When you live your life with a beloved companion animal, that animal becomes
more than just a pet. He or she truly becomes a part of your family, and
he or she will always occupy a special place in your heart. But when your
furry family member ages, becomes ill, or gets injured and passes away,
you want to memorialize his or her life.
You want to put your pet to rest properly, and you want to honor him or
her in the best way possible. If you've lost a pet, you may want to
commemorate his or her life with a funeral service.
Unlike traditional memorial services, pet services require different planning
and finesse. Below, we'll walk you through planning a service for
your beloved animal so he or she can be put to rest in a way that will
help you and your family work through this loss.
1. Prepare Your Pet for Burial
After your pet dies, you should call local funeral homes to see if they
specialize in pet preparation and funerals. While not all funeral homes
will prepare an animal's body for burial, some will. More often than
not, though, these homes offer cremation services for pets instead of
traditional preparations like embalming.
Talk to a few different funeral homes to see which one offers the preparation
service you prefer most. Ask them how long the process will take so you
can plan your service date accordingly.
2. Gather Mementos for You and for Your Pet
Before you take your pet to the funeral home for preparation, gather mementos
for you and your family members. You can collect some pet hair to preserve,
but the most popular keepsake pet owners collect is a paw print impression.
You can put these mementos in a scrapbook or find another way to use them
so you can see them daily and remember your beloved animal.
You may also want to gather items in your home to bury with your pet. You
can bury him or her with his or her favorite toys, pictures of him or
her with your family, or other similar items.
3. Select the Casket or Urn
Once your pet has been prepared for burial, you'll want to choose the
perfect casket or urn to bury him or her in. If your chosen funeral home
offers traditional burial services, you can choose a casket. Pick something
small and made from materials you think suit your pet. Note that even
if the casket is small in size, more extravagant materials will make the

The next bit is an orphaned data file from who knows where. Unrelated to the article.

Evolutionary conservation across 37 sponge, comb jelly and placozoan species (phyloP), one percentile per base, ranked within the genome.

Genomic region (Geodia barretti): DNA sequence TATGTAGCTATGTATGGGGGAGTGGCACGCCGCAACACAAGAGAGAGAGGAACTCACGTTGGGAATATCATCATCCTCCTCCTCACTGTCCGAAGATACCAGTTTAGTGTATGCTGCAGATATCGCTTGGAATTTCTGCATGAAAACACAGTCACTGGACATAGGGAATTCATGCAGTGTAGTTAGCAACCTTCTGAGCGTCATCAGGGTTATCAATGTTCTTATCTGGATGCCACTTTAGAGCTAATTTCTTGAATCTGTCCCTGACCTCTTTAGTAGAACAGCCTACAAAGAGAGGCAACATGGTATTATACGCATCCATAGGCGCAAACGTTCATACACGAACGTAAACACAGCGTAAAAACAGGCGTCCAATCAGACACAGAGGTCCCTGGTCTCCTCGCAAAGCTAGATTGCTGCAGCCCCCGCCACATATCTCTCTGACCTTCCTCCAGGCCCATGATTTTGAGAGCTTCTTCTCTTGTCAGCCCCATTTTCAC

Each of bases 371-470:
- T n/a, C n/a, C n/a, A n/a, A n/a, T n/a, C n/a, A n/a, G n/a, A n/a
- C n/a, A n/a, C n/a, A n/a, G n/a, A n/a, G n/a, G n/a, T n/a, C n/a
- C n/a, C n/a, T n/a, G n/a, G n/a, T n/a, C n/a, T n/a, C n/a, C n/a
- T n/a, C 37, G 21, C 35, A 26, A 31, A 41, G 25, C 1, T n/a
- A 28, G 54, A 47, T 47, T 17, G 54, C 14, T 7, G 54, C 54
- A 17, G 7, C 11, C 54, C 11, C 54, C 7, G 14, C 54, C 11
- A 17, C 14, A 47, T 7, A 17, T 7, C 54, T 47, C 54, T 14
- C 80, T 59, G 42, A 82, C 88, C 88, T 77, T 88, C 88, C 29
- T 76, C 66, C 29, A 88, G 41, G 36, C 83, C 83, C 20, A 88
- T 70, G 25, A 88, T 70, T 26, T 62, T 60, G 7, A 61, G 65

casket more expensive.
If your chosen funeral home only offers cremation services, pick an urn
instead of a casket, again keeping in mind that luxurious materials will
make urns more costly.
4. Choose the Burial Site
If you want to bury your pet in your backyard, you'll need to check
with your city's leadership to see if pet burials are allowed on private
property. You can also check with local cemeteries to see if pets can
be buried there as well.
Most cities will often have specific cemeteries set aside for pet burials,
so check with your city to see if there is one close by. A funeral home
may also have suggestions for you.
5. Create Opening Words for the Service
To honor your pet, you may want to create a small speech to open up the
ceremony. You can start by addressing your guests and letting them know
just how loved your pet was. You can mention that you want to honor the
special role your pet played in your family's life.
A small speech will gather your guest's attention and let them know
that the service is about to begin.
6. Praise Your Pet
After the opening has been given, you or another family member will want
to offer a eulogy to commemorate your beloved animal. Focus on praising
your pet. Talk about good memories, funny moments, or unique experiences
you and your family had with this precious companion.
As you focus on the love you shared with this beloved creature, you can
more fully appreciate his or her presence in your life. And, focusing
on the good moments can help you work through this loss more easily.
7. Light a Candle in Honor of Your Companion
Once you and your family members have finished making remarks, you and
your guests can light a candle to honor your pet. After all the candles
have been lit, ask for a moment of silence. Use this time to further reflect
on the good times you shared with your pet and to honor his or her life.
If you are religious, you can even offer a prayer during the candle lighting.
8. Close the Ceremony
You can close the ceremony however you prefer. You can thank your guests
for attending the service, offer up a final few words on behalf of your
family and pet, or say anything to indicate that the ceremony has ended.
After the closing remarks, you can proceed with the burial. If you've
chosen family members or friends to assist you, have them come forward
at this time.
Losing a pet is a difficult and emotional time, but you still have ways
to remember and honor your pet after his or her passing. Turn to Elmwood
Caskets if you need to prepare your pet for burial and choose an urn for
the ceremony. We'll make this process as easy as possible so you can
spend more time focusing on the important, memorable details of your pet's